What’s a tree worth to a New York City homeowner? How about a park nearby?
In this era of green wisdom, the answer still isn’t quite clear. Unlike the environmental benefits (easier to empirically quantify) and the aesthetic benefits (impossible to measure but understood implicitly by every urban dweller since time immemorial), the financial benefits to homeowners of trees and of parks are not concrete.
Yes, living on Central Park or Riverside Park—or a handful of other noteworthy expanses—can give homeowners stratospheric value for their four walls and a ceiling. But what of the simple tree on the sidewalk outside of the apartment building or townhouse not on Gold Coast Fifth Avenue or Gramercy Park North?
That tree, depending on what kind it is, gives at least some value to nearby private property.
The Bloomberg administration this past spring released a census of the city’s street trees conducted by a branch of the U.S. Forest Service. The street trees increased property value by an estimated $52.5 million annually, or $90 per tree on average. Basically, a tree is valuable to property owners in proportion to the amount of leaf coverage it can provide yearly; so, mature trees, those that have more or less grown as far as they can go, are less valuable in the long run than younger trees with many growth spurts to come.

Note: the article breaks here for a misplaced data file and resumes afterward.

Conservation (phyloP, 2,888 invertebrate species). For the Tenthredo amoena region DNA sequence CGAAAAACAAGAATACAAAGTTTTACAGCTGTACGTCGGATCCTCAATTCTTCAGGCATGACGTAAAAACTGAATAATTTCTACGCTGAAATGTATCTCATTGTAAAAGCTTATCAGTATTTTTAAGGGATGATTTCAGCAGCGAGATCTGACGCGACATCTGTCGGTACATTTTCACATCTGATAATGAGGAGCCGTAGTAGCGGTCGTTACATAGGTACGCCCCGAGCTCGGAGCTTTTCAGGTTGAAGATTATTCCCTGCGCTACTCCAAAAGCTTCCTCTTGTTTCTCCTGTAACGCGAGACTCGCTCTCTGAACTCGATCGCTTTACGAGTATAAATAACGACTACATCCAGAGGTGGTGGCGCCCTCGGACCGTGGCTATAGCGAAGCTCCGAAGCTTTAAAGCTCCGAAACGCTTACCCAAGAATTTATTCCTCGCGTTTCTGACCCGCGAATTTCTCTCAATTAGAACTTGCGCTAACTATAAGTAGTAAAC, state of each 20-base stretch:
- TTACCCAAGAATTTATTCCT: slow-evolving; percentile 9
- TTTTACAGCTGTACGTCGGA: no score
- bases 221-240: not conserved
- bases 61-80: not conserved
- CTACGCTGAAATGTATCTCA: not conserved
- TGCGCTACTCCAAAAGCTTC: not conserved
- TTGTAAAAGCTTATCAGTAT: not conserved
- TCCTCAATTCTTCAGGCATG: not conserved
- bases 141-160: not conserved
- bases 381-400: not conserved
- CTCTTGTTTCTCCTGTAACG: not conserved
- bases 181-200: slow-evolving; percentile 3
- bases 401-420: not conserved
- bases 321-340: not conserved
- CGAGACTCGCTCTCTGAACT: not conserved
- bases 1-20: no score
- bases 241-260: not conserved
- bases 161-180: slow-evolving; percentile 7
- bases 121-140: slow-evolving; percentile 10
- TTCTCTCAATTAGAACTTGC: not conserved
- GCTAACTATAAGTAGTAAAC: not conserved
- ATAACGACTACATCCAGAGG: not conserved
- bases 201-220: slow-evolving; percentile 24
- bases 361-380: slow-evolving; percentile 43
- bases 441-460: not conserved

So, the census explained, “a very young population of 100 callery pears will have a greater annual aesthetic benefit than an equal number of mature planetrees.”
The actual property value added by a callery tree reaches more than $120 annually, according to the census. At the other end of the botanical spectrum, a cherry tree adds $18.35 in value annually.
(The most common type of street tree, the census concluded, was the London planetree, followed by the Norway maple; together, they accounted for nearly 30 percent of the city’s street trees.)
And what about parks, veritable breeding grounds for these tree species? Proximity matters, sometimes to a minute degree.
Sarah Nicholls, an assistant geography professor at Michigan State University, wrote an article for the National Recreation and Park Association on the impact of parks on property value. Citing a study in Portland, Oregon, she wrote, “193 public parks ranging in size from 0.2 to 567.8 acres were, as a group, found to have a significant positive impact on the value of properties within a straight-line distance of 1,500 feet.”